Barriers and Facilitators to Senior Centers Participating in Translational Research

Holly C. Felix, Becky Adams, Carol E. Cornell, Jennifer K. Fausett, Rebecca Krukowski, Sha Rhonda J. Love, T. Elaine Prewitt, Delia Smith West

Research output: Contribution to journalArticle

7 Citations (Scopus)

Abstract

Senior centers are ideal locations to deliver evidence-based health promotion programs to the rapidly growing population of older Americans to help them remain healthy and independent in the community. However, little reported research is conducted in partnership with senior centers; thus, not much is known about barriers and facilitators for senior centers serving as research sites. To fill this gap and potentially accelerate research within senior centers to enhance translation of evidence-based interventions into practice, the present study examined barriers and facilitators of senior centers invited to participate in a cluster-randomized controlled trial. Primary barriers to participation related to staffing and perceived inability to recruit older adult participants meeting research criteria. The primary facilitator was a desire to offer programs that were of interest and beneficial to seniors. Senior centers are interested in participating in research that provides benefit to older adults but may need assistance from researchers to overcome participation barriers.

Original languageEnglish (US)
Pages (from-to)22-39
Number of pages18
JournalResearch on Aging
Volume36
Issue number1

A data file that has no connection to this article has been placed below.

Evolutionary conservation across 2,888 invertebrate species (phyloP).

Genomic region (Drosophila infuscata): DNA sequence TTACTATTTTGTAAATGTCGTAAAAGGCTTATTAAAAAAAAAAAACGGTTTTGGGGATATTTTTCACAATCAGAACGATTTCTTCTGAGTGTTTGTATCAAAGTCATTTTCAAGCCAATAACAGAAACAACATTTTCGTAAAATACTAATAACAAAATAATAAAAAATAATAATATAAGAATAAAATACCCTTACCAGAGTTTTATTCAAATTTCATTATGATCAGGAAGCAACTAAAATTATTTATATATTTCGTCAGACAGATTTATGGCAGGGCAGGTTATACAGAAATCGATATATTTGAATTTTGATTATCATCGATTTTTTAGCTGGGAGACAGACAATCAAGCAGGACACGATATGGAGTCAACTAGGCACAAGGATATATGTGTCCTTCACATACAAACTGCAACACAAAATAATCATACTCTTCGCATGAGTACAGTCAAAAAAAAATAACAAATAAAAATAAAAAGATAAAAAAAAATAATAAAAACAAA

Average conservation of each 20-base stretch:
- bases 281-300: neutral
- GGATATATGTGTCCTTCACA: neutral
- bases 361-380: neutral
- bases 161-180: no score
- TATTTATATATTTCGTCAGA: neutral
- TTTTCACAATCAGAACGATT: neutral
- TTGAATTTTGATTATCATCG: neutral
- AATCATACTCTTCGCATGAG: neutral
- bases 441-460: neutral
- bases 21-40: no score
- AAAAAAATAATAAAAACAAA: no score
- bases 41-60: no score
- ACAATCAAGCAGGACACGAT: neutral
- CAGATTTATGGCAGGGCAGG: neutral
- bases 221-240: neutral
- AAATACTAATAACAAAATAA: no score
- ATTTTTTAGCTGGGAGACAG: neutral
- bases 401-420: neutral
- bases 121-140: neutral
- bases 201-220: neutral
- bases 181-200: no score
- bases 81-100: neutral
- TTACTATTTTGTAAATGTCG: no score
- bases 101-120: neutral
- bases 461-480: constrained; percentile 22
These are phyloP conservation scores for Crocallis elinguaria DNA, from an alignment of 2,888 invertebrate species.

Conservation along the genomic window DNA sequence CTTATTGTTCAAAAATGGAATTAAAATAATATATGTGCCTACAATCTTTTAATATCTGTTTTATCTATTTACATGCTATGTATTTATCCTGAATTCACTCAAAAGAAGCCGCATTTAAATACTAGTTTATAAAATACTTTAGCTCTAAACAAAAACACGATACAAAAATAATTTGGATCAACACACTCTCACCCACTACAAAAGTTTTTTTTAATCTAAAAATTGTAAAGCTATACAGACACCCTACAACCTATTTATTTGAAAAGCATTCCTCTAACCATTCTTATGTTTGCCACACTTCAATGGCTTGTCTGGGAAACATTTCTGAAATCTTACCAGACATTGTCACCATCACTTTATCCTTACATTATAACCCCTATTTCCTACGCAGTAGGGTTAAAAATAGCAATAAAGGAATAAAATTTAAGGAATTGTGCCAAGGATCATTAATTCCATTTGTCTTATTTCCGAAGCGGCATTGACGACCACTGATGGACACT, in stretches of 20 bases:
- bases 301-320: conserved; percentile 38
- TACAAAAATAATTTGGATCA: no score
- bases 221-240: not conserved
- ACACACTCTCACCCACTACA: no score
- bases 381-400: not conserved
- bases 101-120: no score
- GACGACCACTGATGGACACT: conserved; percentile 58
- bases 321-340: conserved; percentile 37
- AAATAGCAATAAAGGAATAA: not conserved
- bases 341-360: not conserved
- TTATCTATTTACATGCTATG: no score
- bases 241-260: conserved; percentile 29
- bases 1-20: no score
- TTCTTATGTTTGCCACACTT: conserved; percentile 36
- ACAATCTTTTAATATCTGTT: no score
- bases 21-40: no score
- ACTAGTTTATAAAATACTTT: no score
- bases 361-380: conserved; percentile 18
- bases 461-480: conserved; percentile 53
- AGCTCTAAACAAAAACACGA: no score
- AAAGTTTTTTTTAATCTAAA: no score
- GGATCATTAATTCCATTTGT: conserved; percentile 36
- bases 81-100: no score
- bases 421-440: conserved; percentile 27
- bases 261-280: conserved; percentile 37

DOIs
StatePublished - Jan 1 2014

Fingerprint

Senior Centers
Translational Medical Research
Research
participation
Health Promotion
staffing
health promotion
Randomized Controlled Trials
evidence
Research Personnel
assistance
Population

All Science Journal Classification (ASJC) codes

  • Social Psychology
  • Health(social science)
  • Geriatrics and Gerontology

Cite this

Felix, H. C., Adams, B., Cornell, C. E., Fausett, J. K., Krukowski, R., Love, S. R. J., ... West, D. S. (2014). Barriers and Facilitators to Senior Centers Participating in Translational Research. Research on Aging, 36(1), 22-39. https://doi.org/10.1177/0164027512466874

Barriers and Facilitators to Senior Centers Participating in Translational Research. / Felix, Holly C.; Adams, Becky; Cornell, Carol E.; Fausett, Jennifer K.; Krukowski, Rebecca; Love, Sha Rhonda J.; Prewitt, T. Elaine; West, Delia Smith.

In: Research on Aging, Vol. 36, No. 1, 01.01.2014, p. 22-39.

Research output: Contribution to journalArticle